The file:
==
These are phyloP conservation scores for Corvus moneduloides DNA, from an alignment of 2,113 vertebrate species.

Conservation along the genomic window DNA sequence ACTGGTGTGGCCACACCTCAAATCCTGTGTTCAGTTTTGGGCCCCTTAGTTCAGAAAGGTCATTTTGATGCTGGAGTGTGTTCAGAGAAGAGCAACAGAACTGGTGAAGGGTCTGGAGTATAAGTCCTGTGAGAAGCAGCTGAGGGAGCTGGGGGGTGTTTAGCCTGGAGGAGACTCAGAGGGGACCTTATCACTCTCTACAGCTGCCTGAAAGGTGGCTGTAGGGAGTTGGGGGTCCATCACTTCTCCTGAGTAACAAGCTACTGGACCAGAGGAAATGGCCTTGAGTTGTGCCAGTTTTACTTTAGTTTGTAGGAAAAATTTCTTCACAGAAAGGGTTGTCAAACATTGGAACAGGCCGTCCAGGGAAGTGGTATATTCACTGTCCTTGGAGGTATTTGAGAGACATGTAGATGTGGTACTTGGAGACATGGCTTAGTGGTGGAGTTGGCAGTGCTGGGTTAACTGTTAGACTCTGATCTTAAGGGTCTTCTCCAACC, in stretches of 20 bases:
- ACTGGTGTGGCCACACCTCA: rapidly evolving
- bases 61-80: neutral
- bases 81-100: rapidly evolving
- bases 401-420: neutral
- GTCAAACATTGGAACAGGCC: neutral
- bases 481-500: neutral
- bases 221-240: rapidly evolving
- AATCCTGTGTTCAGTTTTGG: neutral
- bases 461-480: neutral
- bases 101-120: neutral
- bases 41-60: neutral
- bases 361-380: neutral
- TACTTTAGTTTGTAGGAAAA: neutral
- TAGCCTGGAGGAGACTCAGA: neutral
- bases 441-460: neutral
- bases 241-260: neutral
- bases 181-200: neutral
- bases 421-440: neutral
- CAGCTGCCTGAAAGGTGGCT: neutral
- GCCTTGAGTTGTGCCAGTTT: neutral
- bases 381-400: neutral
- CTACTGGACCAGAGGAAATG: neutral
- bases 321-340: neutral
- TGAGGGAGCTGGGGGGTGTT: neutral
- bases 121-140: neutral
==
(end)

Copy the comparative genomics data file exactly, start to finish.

These are phyloP conservation scores for Corvus moneduloides DNA, from an alignment of 2,113 vertebrate species.

Conservation along the genomic window DNA sequence ACTGGTGTGGCCACACCTCAAATCCTGTGTTCAGTTTTGGGCCCCTTAGTTCAGAAAGGTCATTTTGATGCTGGAGTGTGTTCAGAGAAGAGCAACAGAACTGGTGAAGGGTCTGGAGTATAAGTCCTGTGAGAAGCAGCTGAGGGAGCTGGGGGGTGTTTAGCCTGGAGGAGACTCAGAGGGGACCTTATCACTCTCTACAGCTGCCTGAAAGGTGGCTGTAGGGAGTTGGGGGTCCATCACTTCTCCTGAGTAACAAGCTACTGGACCAGAGGAAATGGCCTTGAGTTGTGCCAGTTTTACTTTAGTTTGTAGGAAAAATTTCTTCACAGAAAGGGTTGTCAAACATTGGAACAGGCCGTCCAGGGAAGTGGTATATTCACTGTCCTTGGAGGTATTTGAGAGACATGTAGATGTGGTACTTGGAGACATGGCTTAGTGGTGGAGTTGGCAGTGCTGGGTTAACTGTTAGACTCTGATCTTAAGGGTCTTCTCCAACC, in stretches of 20 bases:
- ACTGGTGTGGCCACACCTCA: rapidly evolving
- bases 61-80: neutral
- bases 81-100: rapidly evolving
- bases 401-420: neutral
- GTCAAACATTGGAACAGGCC: neutral
- bases 481-500: neutral
- bases 221-240: rapidly evolving
- AATCCTGTGTTCAGTTTTGG: neutral
- bases 461-480: neutral
- bases 101-120: neutral
- bases 41-60: neutral
- bases 361-380: neutral
- TACTTTAGTTTGTAGGAAAA: neutral
- TAGCCTGGAGGAGACTCAGA: neutral
- bases 441-460: neutral
- bases 241-260: neutral
- bases 181-200: neutral
- bases 421-440: neutral
- CAGCTGCCTGAAAGGTGGCT: neutral
- GCCTTGAGTTGTGCCAGTTT: neutral
- bases 381-400: neutral
- CTACTGGACCAGAGGAAATG: neutral
- bases 321-340: neutral
- TGAGGGAGCTGGGGGGTGTT: neutral
- bases 121-140: neutral